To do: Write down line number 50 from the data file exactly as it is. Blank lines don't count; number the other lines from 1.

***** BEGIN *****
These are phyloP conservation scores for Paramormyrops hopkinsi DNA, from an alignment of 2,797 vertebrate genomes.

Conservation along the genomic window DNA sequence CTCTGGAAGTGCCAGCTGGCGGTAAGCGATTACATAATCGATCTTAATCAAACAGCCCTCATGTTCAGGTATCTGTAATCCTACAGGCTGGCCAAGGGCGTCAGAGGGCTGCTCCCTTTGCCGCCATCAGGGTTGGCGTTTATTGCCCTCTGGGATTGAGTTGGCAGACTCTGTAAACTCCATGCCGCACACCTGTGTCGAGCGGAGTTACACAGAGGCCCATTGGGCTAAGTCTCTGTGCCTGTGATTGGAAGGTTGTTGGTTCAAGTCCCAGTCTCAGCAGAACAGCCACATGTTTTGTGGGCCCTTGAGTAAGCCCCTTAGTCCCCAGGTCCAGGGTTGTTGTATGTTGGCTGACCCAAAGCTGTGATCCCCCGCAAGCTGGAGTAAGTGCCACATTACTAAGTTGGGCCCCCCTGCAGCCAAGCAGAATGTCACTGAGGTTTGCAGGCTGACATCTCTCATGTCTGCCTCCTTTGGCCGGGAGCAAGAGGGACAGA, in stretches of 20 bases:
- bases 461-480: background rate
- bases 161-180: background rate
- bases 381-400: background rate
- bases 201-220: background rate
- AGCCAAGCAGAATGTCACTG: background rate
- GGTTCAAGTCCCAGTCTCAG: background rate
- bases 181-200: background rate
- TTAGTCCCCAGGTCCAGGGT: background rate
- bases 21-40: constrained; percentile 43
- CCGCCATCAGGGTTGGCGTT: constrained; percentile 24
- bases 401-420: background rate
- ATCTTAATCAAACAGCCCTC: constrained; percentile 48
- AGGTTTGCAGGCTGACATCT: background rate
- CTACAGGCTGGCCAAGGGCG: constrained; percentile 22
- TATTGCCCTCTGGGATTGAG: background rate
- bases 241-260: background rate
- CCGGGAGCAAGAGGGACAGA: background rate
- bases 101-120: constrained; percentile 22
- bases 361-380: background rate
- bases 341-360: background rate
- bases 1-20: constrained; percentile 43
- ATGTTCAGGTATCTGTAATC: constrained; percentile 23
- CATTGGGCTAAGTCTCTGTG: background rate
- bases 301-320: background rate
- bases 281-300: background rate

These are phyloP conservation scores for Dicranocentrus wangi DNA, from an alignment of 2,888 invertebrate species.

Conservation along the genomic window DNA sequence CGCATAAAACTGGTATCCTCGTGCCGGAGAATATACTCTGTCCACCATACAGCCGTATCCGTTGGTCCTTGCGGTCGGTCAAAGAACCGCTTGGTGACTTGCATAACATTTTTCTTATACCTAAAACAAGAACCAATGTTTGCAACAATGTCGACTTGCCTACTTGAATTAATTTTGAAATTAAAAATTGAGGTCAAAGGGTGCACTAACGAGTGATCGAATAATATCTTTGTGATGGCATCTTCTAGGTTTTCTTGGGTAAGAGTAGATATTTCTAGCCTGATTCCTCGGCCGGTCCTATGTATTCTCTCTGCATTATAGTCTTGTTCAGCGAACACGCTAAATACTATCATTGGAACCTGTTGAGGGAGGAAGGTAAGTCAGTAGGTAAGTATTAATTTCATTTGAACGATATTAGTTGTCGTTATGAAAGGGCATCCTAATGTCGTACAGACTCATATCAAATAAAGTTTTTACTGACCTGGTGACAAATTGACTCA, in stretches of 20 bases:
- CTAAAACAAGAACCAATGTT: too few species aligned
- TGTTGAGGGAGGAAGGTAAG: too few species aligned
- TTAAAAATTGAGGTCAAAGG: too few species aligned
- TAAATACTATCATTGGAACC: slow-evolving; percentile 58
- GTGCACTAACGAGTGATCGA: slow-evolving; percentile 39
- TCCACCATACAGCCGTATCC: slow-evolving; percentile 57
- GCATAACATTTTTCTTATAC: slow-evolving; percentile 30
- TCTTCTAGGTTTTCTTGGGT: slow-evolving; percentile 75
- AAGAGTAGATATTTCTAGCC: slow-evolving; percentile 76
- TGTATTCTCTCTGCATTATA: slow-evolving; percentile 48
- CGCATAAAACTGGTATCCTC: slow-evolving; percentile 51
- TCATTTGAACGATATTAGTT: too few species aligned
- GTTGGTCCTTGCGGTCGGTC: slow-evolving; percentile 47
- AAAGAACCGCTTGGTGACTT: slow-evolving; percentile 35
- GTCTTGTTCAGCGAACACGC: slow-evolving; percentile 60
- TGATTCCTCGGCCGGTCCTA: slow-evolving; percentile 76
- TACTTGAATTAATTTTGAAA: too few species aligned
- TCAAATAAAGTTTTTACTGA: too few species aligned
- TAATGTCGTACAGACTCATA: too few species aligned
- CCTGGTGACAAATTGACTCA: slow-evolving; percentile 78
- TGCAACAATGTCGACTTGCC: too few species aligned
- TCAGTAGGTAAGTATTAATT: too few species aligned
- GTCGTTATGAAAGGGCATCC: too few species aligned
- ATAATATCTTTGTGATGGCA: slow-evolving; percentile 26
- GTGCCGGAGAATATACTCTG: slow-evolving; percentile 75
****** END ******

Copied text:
- TGCAACAATGTCGACTTGCC: too few species aligned